Argued and Submitted September 30, 2014.
Clackamas County Circuit Court. CR1212185. Kenneth B. Stewart, Judge pro tempore.
David Sherbo-Huggins, Deputy Public Defender, argued the cause for appellant. With him on the briefs was Peter Gartlan, Chief Defender, Office of Public Defense Services.
Michael S. Shin, Senior Assistant Attorney General, argued the cause for respondent. With him on the brief were Ellen F. Rosenblum, Attorney General, and Anna M. Joyce, Solicitor General.
Before Ortega, Presiding Judge, and DeVore, Judge, and Garrett, Judge.
[267 Or.App. 706] ORTEGA, P. J.
Defendant appeals a judgment holding him in contempt for violating a restraining order issued under the Family Abuse Protection Act (FAPA), ORS 107.718. He challenges the trial court's denial of his motion for judgment of acquittal, contending that the trial court erred in concluding that a document that he filed with the court in dissolution proceedings violated the FAPA order. We conclude that the trial court did not err in concluding that the document constituted a willful violation of the " no-contact" provision of the order and did not fall into an exception for documents filed with the court. Accordingly, we affirm.
" We review the denial of a motion for judgment of acquittal * * * to determine whether the record contains evidence from which a rational trier of fact, drawing all reasonable inferences in the light most favorable to the state, could find all elements of contempt beyond a reasonable doubt." See State v. Graham, 251 Or.App. 217, 218, 284 P.3d 515 (2012).
The underlying facts are undisputed. Shortly before filing for divorce from defendant, the victim obtained a standard-form FAPA order that prohibited defendant from, among other conduct, " intimidating, molesting, interfering with or menacing" the victim. An exception to this restraint on contact with the victim provided that " nothing in this order prevents [defendant] from serving or providing documents related to a court * * * case to the [victim] in a manner permitted by law."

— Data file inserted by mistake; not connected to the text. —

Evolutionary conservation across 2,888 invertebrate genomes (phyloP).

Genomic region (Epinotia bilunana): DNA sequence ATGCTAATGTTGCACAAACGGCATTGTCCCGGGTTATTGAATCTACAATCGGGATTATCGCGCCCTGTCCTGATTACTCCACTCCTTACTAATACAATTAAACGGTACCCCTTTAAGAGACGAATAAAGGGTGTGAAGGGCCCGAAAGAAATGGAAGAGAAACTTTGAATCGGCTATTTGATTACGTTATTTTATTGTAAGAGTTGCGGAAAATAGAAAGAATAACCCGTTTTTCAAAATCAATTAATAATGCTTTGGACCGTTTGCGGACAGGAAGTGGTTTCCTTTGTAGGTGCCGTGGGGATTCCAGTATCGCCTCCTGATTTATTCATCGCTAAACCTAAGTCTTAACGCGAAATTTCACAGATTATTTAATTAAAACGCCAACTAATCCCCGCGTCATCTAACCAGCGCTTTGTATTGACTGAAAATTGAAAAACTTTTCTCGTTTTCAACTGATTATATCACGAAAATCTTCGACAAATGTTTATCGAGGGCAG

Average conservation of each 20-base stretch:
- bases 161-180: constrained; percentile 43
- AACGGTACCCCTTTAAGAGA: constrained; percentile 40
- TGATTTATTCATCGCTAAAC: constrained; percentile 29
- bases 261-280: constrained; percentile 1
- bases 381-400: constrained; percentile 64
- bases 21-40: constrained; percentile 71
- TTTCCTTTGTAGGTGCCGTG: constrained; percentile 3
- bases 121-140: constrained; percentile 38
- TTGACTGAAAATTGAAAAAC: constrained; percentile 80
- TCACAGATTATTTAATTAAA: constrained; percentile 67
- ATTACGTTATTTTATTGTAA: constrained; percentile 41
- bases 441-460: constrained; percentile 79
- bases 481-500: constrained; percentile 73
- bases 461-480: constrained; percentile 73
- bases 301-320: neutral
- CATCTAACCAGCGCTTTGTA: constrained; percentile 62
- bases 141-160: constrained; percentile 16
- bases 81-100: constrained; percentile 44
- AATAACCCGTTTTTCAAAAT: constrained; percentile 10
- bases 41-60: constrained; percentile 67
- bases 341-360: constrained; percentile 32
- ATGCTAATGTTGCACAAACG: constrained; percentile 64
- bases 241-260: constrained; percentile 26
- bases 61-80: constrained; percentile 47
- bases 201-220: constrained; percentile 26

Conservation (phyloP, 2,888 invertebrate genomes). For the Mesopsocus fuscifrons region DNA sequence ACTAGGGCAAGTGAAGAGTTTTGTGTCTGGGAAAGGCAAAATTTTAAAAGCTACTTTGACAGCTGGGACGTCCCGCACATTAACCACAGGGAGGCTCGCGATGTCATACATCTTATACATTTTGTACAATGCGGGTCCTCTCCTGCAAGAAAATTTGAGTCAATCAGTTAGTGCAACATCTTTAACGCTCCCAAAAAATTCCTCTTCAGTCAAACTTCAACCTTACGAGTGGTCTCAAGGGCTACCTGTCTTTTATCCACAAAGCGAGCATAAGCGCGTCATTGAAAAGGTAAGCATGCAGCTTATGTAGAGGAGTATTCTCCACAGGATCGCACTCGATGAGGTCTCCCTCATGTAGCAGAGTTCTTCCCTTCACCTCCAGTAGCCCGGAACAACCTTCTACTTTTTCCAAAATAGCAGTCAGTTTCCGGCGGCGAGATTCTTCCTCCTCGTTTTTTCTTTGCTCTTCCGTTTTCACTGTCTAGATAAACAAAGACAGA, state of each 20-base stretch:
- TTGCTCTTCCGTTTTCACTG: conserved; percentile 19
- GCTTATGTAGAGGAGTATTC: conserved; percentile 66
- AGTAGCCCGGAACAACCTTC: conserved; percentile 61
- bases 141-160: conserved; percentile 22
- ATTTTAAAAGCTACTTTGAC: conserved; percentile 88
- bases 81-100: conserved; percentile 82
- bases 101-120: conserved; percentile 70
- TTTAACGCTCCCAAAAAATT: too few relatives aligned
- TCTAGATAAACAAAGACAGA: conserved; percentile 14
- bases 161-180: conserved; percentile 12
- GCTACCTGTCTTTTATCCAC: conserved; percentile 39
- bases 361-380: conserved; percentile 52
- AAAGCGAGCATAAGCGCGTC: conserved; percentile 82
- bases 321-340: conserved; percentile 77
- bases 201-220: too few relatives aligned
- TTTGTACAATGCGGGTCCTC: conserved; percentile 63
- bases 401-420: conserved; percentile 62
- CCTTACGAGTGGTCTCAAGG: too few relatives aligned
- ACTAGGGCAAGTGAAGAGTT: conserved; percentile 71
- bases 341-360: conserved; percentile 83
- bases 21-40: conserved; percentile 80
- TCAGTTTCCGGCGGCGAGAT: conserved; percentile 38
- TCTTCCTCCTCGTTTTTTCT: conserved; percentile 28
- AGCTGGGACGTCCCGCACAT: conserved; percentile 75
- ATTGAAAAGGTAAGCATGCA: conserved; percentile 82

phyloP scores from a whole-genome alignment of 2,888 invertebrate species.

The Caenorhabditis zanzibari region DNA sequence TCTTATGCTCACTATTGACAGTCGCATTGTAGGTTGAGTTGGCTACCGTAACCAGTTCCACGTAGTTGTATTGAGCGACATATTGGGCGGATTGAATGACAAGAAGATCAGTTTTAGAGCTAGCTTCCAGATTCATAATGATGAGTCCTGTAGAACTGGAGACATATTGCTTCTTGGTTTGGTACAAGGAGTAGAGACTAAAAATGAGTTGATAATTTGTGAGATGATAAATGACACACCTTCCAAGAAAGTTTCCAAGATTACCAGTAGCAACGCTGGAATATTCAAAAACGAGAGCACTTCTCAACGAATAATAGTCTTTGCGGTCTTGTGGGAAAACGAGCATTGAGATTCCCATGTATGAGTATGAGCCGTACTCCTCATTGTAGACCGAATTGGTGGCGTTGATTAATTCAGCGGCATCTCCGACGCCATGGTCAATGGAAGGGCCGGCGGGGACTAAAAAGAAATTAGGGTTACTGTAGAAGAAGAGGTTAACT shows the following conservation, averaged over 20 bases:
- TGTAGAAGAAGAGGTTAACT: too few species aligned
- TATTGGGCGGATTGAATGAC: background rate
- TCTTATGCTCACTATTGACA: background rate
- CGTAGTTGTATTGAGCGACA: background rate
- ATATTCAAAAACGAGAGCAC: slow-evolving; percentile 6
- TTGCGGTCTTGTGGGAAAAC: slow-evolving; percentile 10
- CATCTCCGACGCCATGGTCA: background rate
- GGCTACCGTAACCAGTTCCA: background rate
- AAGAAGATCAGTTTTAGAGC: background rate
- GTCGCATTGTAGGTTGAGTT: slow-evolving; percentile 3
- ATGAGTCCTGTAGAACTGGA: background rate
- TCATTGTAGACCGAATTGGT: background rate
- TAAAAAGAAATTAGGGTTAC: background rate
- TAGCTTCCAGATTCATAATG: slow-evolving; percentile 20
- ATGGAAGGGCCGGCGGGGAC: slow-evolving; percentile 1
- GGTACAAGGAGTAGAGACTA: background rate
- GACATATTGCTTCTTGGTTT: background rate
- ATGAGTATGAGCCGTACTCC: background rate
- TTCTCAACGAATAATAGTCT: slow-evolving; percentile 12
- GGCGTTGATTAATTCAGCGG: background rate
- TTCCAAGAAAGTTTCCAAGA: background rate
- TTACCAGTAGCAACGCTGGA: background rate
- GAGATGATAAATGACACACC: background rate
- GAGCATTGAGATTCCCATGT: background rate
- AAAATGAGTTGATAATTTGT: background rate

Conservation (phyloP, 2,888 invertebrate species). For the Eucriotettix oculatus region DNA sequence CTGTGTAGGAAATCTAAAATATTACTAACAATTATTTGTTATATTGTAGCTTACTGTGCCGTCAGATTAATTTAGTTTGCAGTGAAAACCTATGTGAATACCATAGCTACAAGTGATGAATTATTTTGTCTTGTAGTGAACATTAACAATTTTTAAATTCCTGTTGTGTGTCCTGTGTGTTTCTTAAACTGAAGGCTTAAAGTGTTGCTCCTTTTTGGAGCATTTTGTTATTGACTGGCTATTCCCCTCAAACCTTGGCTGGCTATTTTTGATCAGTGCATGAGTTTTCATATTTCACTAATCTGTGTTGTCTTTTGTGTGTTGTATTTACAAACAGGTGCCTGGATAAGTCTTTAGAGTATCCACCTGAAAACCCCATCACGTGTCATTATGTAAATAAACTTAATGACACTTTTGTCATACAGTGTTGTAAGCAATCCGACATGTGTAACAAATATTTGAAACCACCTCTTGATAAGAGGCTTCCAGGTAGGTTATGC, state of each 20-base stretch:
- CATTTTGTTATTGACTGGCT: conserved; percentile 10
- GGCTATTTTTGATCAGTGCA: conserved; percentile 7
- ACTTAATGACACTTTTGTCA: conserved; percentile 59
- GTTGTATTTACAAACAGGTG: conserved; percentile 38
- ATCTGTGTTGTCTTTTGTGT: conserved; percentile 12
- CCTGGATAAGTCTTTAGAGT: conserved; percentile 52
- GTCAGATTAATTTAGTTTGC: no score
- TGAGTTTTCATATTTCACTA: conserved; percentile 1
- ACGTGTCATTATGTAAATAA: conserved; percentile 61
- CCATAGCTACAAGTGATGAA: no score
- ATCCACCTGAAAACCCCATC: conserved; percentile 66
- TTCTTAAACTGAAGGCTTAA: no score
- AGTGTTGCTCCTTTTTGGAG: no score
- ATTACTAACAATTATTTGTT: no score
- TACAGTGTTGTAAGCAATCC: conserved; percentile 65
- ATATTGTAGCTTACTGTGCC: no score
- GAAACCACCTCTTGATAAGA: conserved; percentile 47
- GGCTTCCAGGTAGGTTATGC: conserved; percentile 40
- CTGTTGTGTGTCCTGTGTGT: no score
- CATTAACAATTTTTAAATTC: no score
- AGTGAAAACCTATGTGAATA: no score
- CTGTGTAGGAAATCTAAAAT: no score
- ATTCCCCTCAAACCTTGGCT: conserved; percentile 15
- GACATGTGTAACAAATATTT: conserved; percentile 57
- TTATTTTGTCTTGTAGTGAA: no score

The victim then filed for dissolution of marriage, claiming the customary " irreconcilable differences." Both parties were unrepresented in the dissolution proceedings. Defendant filed a response and counterclaim, directly addressing the victim's proposed dispositions regarding property distribution and child custody. Defendant later sent the victim a five-page document captioned, " Addendem [sic] to Response and Counterclaim" (" addendum" ), in which he disputed the victim's claim of " irreconcilable differences." In it, defendant listed reasons why the couple should not divorce, ostensibly addressing the court and referring to the victim in the third person:
[267 Or.App. 707] " There are no truly irreconcilable differences between the parties and the current family crisis does not necessarily need to end in the Dissolution of this Marriage.
" [Defendant] * * * will accept the Dissolution of this Marriage, but prays that the Court and the [victim] would consider the ...